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Saturday, June 9, 2012

Vagal nerve and vagal maneuvers



Vagal nerve is the main inhibitory nerve for heart and lungs in vertebrates. It reacts to stretching in internal organs (stomach and lungs) or blood vessels (during diving or high blood pressure). For example during deep inhalation vagal nerve causes slowed pulse. During diving this nerve shows it's more extreme ability to slow down heart rate, metabolism and oxygen use speed.
In diving seals reduction in pulse could be 80% and humans could reduce their heart rate up to ~50%. This effect is less obvious with longer breath holding because accumulating CO2 causes panicky feeling of suffocation with faster pulse.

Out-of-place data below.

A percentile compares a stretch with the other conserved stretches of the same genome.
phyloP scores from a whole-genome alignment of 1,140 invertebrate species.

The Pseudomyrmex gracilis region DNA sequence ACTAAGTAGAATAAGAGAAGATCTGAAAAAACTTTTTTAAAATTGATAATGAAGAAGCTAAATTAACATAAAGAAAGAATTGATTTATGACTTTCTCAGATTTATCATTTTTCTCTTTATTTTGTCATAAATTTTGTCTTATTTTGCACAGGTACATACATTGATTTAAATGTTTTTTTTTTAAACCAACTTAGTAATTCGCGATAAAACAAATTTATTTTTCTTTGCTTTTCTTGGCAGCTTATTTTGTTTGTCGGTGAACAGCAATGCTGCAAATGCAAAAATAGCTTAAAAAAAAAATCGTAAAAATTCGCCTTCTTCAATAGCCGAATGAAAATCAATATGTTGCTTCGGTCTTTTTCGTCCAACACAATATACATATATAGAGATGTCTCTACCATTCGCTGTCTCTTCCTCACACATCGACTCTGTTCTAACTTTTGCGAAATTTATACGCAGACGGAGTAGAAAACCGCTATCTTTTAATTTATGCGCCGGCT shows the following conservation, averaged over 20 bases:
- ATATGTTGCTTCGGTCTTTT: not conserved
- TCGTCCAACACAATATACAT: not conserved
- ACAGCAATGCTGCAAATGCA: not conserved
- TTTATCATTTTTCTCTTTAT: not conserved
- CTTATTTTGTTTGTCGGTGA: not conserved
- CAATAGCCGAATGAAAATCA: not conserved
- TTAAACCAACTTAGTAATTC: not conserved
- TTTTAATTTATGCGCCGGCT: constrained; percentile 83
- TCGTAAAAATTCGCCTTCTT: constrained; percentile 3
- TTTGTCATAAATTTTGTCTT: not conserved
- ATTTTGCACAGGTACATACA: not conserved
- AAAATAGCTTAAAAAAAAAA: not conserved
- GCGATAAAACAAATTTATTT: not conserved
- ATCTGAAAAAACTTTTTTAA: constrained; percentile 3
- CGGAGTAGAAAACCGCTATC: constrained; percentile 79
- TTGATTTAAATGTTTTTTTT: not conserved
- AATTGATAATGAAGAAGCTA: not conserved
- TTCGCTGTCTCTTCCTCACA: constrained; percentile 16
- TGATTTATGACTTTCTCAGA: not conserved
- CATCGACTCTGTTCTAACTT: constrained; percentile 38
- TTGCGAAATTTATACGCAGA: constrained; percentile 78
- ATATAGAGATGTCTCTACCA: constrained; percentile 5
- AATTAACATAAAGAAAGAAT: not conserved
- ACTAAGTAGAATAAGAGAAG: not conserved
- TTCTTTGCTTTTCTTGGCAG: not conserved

Cutting vagal nerves remove this slowing effect from deep inhaling.
Vagal reflexes constrict upper airways causing coughing and breathing difficulties due to narrower throat and lung airways.

Vagal maneuver means almost any activity that activates vagal nerve (guidelines and warnings about their use for paramedics):
Medics may ask patients with too fast heart or too high blood pressure to inhale deeply, hold it in 5 seconds and slowly exhale through straw. In extreme cases it may cause fainting because in some people heart can stop for over 5 seconds with that sort of breathing. If that doesn't work they may try massaging carotid sinus on the side of neck but doctors often check for clogs because massaging blood vessels can release debris that can block blood vessels and possibly kill. Other safer ways to activate vagal reflexes is to but face in cold (below 21 C) water or add pressure to eyes.